Providing culturally appropriate mental health first aid to an Aboriginal or Torres Strait Islander adolescent: development of expert consensus guidelines
© Chalmers et al.; licensee BioMed Central Ltd. 2014
Received: 2 December 2013
Accepted: 10 December 2013
Published: 28 January 2014
It is estimated that the prevalence of mental illness is higher in Aboriginal and Torres Strait Islander adolescents compared to non-Aboriginal adolescents. Despite this, only a small proportion of Aboriginal youth have contact with mental health services, possibly due to factors such as remoteness, language barriers, affordability and cultural sensitivity issues. This research aimed to develop culturally appropriate guidelines for anyone who is providing first aid to an Australian Aboriginal or Torres Strait Islander adolescent who is experiencing a mental health crisis or developing a mental illness.
A panel of Australian Aboriginal people who are experts in Aboriginal youth mental health, participated in a Delphi study investigating how members of the public can be culturally appropriate when helping an Aboriginal or Torres Strait Islander adolescent with mental health problems. The panel varied in size across the three sequential rounds, from 37–41 participants. Panellists were presented with statements about cultural considerations and communication strategies via online questionnaires and were encouraged to suggest additional content. All statements endorsed as either Essential or Important by ≥ 90% of panel members were written into a guideline document. To assess the panel members’ satisfaction with the research method, participants were invited to provide their feedback after the final survey.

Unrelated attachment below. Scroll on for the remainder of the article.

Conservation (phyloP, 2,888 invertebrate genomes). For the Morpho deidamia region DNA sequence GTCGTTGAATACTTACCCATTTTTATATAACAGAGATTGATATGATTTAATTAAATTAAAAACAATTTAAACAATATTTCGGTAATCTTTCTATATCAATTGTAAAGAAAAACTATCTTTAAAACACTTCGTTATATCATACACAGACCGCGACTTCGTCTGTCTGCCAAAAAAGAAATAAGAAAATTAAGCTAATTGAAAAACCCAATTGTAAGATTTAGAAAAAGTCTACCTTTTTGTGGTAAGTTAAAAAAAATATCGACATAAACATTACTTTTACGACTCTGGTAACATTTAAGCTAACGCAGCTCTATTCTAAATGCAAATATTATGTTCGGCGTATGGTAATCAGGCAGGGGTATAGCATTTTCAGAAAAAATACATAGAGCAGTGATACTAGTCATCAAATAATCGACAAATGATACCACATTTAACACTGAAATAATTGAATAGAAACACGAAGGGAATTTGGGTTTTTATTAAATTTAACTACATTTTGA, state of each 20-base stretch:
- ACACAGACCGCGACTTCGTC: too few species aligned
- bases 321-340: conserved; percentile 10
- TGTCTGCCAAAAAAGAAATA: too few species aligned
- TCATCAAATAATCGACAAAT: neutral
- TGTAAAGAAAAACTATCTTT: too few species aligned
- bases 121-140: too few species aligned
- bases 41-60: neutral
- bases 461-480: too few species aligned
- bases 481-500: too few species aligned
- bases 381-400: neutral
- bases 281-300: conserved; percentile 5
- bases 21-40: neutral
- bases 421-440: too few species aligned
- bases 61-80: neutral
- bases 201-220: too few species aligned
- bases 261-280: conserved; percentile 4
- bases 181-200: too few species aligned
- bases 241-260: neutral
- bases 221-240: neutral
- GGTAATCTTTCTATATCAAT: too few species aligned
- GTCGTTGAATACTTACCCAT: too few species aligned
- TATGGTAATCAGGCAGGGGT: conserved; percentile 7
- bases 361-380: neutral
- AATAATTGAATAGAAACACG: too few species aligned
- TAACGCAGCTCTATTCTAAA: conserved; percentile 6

From a total of 304 statements shown to the panel of experts, 194 statements were endorsed. The methodology was found to be useful and appropriate by the panellists.
Aboriginal and Torres Strait Islander Youth mental health experts were able to reach consensus about what the appropriate communication strategies for providing mental health first aid to an Aboriginal and Torres Strait Islander adolescent. These outcomes will help ensure that the community provides the best possible support to Aboriginal adolescents who are developing mental illnesses or are in a mental health crisis.